“The idea of achieving some higher goal using enrichment as a motive is absolutely contrary to Kant,” Mr. Chaly said, referring to stated benefits of the World Cup stadiums beyond sports, like boosting Russia’s image internationally. “He always thought morality was the higher goal, nothing else.”
Zoya Bondarenko, a clerk at a convenience store near the new stadium, found it less perplexing.
Her door overlooks 200 acres of packed sand in the filled-in swamp, with the white, maritime-themed stadium in the distance, looking like a beached cruise ship.
“The Forbes list is growing longer,” she said nonchalantly of the scene, and the businessmen making money here.
Anton A. Alikhanov, the regional governor, said in an interview that the stadium and related soccer spending will only benefit Kaliningrad. It helped pay for new ribbons of asphalt on roads, an airport upgrade and the filling of swampland.
“The island was a swamp where nothing but cattails grew,” he said. “If we hadn’t built a stadium, we would never have built anything there.”
And Mr. Alikhanov praised the work of Mr. Agalarov’s company, Crocus Group. Crocus, which won the contract in 2014, did not reply to a request for comment on the stadium work.
Adding to the perplexity is the fact that Kaliningrad already had a stadium.
Opened in 1900, it is one of the oldest soccer arenas in Europe. It was first named after the German philanthropist Walter Simon, who donated money for its construction. As Mr. Simon was Jewish, the Nazis renamed it after a Nazi and it became Erich Koch Arena. Then the Soviets, who tried to scrub the region of its German past, renamed it again, to Baltika Stadium.
The site’s layered history is evident. Metal garlands festooning the stadium once held swastikas; the Soviet Union knocked out the Nazi symbols but kept the nonpolitical decorative elements.
Until 1991, when some bleachers were removed to allow access to a used car lot, it seated 22,000 people. The lot has since closed, but the seats, unneeded in any case, were never returned.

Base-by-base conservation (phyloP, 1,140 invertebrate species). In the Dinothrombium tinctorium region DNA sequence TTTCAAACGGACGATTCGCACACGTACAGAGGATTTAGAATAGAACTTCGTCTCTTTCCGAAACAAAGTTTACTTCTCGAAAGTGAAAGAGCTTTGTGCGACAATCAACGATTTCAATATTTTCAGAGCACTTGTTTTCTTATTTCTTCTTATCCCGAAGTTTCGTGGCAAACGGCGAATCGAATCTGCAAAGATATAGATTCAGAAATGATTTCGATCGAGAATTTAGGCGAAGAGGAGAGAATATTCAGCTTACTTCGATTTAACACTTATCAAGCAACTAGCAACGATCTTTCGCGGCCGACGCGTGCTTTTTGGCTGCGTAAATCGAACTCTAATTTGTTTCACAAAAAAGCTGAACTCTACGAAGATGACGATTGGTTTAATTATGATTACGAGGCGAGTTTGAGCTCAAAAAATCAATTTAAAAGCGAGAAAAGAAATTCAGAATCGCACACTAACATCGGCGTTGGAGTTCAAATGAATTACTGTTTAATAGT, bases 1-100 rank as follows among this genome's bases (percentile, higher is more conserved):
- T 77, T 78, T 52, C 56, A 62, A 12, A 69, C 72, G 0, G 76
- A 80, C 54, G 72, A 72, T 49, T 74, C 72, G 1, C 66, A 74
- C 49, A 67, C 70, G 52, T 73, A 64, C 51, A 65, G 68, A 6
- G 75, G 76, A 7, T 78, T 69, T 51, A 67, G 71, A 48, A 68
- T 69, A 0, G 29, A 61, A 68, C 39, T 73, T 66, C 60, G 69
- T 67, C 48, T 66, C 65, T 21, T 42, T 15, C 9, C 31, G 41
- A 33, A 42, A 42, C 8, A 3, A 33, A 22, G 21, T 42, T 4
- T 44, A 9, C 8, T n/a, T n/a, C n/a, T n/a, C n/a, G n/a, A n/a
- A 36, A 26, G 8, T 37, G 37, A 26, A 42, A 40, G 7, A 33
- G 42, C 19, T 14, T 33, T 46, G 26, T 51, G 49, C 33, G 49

Refurbishing this stadium would have been far cheaper, critics say. But saving money on sports construction has not been the goal in recent years, according to a study by the Anti-Corruption Foundation, a group led by the opposition politician Aleksei Navalny.
It found that 19 of 24 major construction contracts for the 2014 Winter Olympics in Sochi went to companies with ties to senior officials, including a company led by a former judo sparring partner of President Vladimir V. Putin. Construction costs, on average, ran four times higher than initial estimates. Mr. Navalny’s group calculated that each Olympic event cost $510 million to prepare.
“Ideally, the Olympic venues should have been constructed only by experienced companies with the lowest price quotations and all necessary financial and operating resources,” the study said.
Still, soccer fans could not be more pleased. After lean years of little recognition for team Baltika, they feel the tide turning.
Mr. Zakharov runs the fan club from an office with a cracked linoleum floor, and decorated with a “Miss Baltika” calendar, open to Miss May, a scantily clad brunette.
He said a group of about 100 people from his fan club turn out at every game, stomping and chanting the team’s rallying cry: “From Moscow to the Baltic, there is no team as strong as Baltika!”
They will now show up to chant at the new stadium, he said.
“I’m really happy,” he said. “We didn’t build it. But we will use it.”